- Consider your photo compositions. Look for interesting textures, leading lines, beautiful reflections, or anything that catches my eye. Usually, this is how I decide to take the photo and how to frame it.
- Set up your photo. Get your tripod and remote. Take a few test shots on your camera. Check if your autofocus is on and the correct focus area is selected for the shot. Also, check if no one is in the frame. This might be hard in crowded areas, so try your best otherwise you can edit people out in the editing stage. After, I turn on the remote and adjust my manual settings (ISO, Shutter Speed, and Aperture) according to the scene. For more on shooting in manual settings, check out my Travel Photography E-Book.
- Test shots with a subject in the frame. After the manual camera settings are set. Place an object (e.g. backpack) in the frame so your camera can focus on something in the place where you are standing. If you have a friend or family member you can get this person to move in the frame to check if the settings and composition are to your liking. After I move into the position with my remote to check that I’m within range of the camera.
- Pose & shoot. After I’ve done a couple of test shots and I’m happy with my framing and composition, I start taking 10 to 15 shots with various poses. After a few minutes of shooting, check the photos before moving on to the next location.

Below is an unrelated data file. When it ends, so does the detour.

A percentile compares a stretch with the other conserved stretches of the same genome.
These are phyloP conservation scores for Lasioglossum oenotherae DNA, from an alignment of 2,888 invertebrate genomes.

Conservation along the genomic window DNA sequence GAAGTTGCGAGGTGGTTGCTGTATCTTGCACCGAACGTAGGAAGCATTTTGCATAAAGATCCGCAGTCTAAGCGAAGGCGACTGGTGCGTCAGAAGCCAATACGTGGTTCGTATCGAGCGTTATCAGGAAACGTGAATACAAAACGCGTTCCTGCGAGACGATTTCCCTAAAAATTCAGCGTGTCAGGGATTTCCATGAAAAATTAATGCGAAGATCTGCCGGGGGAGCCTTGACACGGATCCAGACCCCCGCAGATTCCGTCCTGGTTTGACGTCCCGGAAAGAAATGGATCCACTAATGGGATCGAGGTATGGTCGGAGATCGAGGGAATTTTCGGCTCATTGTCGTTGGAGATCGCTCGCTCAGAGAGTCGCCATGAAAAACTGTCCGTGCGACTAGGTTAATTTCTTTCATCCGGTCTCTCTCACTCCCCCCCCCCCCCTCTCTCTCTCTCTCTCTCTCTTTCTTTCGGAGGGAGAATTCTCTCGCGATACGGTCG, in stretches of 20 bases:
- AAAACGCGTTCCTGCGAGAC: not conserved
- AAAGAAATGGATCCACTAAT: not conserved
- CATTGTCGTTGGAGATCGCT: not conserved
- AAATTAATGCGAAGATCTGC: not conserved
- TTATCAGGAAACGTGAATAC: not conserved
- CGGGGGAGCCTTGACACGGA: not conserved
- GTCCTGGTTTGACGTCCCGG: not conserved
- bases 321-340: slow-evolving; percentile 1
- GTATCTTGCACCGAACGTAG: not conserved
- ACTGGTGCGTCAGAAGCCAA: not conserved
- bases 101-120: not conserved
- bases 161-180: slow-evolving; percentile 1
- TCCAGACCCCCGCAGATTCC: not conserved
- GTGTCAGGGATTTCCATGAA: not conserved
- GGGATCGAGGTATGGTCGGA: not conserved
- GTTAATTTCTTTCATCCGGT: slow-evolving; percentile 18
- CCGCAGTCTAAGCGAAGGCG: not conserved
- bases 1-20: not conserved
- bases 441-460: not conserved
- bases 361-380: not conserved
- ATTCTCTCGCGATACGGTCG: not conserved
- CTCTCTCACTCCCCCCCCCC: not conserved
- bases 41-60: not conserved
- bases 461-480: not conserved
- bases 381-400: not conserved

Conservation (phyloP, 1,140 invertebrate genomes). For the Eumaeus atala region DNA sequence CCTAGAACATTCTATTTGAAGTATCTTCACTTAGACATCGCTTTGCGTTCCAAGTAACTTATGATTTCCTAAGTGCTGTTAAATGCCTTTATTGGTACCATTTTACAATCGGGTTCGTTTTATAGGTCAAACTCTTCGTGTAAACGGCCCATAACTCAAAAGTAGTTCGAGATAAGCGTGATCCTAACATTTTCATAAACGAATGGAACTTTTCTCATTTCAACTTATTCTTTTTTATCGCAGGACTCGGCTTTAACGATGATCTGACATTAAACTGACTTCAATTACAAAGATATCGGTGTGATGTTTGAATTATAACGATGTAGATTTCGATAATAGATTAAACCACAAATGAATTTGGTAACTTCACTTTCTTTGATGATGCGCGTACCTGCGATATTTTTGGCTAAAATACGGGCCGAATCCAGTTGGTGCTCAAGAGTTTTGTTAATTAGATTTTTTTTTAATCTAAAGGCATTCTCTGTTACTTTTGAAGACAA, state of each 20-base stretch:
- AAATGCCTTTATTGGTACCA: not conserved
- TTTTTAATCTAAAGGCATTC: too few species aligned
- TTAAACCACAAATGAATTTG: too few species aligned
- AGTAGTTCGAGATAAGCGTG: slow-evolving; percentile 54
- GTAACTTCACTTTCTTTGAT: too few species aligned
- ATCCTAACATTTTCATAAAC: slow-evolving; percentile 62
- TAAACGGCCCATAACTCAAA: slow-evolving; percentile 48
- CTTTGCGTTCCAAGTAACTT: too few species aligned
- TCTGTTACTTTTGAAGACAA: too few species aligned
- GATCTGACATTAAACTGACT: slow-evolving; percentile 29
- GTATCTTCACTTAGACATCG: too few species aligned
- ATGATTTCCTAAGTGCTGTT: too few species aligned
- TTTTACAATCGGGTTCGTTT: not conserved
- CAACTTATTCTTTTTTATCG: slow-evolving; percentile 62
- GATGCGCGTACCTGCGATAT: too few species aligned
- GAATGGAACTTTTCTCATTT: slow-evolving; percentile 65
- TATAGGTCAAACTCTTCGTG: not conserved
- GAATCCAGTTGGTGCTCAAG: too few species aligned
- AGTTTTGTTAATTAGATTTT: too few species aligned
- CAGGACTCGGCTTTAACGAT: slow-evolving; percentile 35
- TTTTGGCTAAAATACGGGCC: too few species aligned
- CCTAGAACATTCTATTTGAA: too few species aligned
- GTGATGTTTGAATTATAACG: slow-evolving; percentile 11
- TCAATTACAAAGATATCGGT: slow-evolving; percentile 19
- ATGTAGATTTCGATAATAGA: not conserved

This process might sound like a lot. However, I love having these photos to look back on. I personally think it’s worth it in the end.
Want to find out how to take photos by yourself as a solo traveller or at home? Read this step-by-step photography guide.
Post-Processing: Editing Your Images
After I’ve finished taking photos, I transfer my RAW files into multiple places. I usually back them up on hard drives and the Lightroom Cloud. Don’t learn the hard way of losing all your content and back up your content. To convert your files to my hard drives or laptops, I use a CD/SD Card Converter.
For editing, I use Adobe Cloud for everything, including Lightroom Classic, Lightroom, and Photoshop. I usually go through my photos first tagging the ones I want to import and edit in Lightroom. If you’re interested in more in-depth information on editing photos check out my photography guide.
Example: Photo Edit
1. Raw Photo
2. Basic Edits (Light & Colour)
3. Final Touch Ups
Exporting & Posting Your Photos
I export my images from Photoshop or Lightroom based on the output format. I often use the custom export feature to set the long side of the photo’s pixels to match 1350 pixels. I found this was the best for maintaining image quality for Instagram. This keeps the image clear and large enough that Instagram doesn’t compress it and decreases the quality upon posting.
What settings do you use to post on Instagram?
- Image Crop: 4:5 aspect ratio
- File Format: JPEG or PNG (JPEG is the default in Adobe Lightroom)
- Color Space: sRGB
- Quality: 100
- Size: 1080px x 1350px
- Sharpen for Screen
These settings may differ from what other creators recommend. I’ve found these settings work well for displaying my photos on social media.
Overall this is my entire creative process. From researching, taking the photos, editing, and sharing them online. You’ll see there are a lot of steps involved in my creative workflow.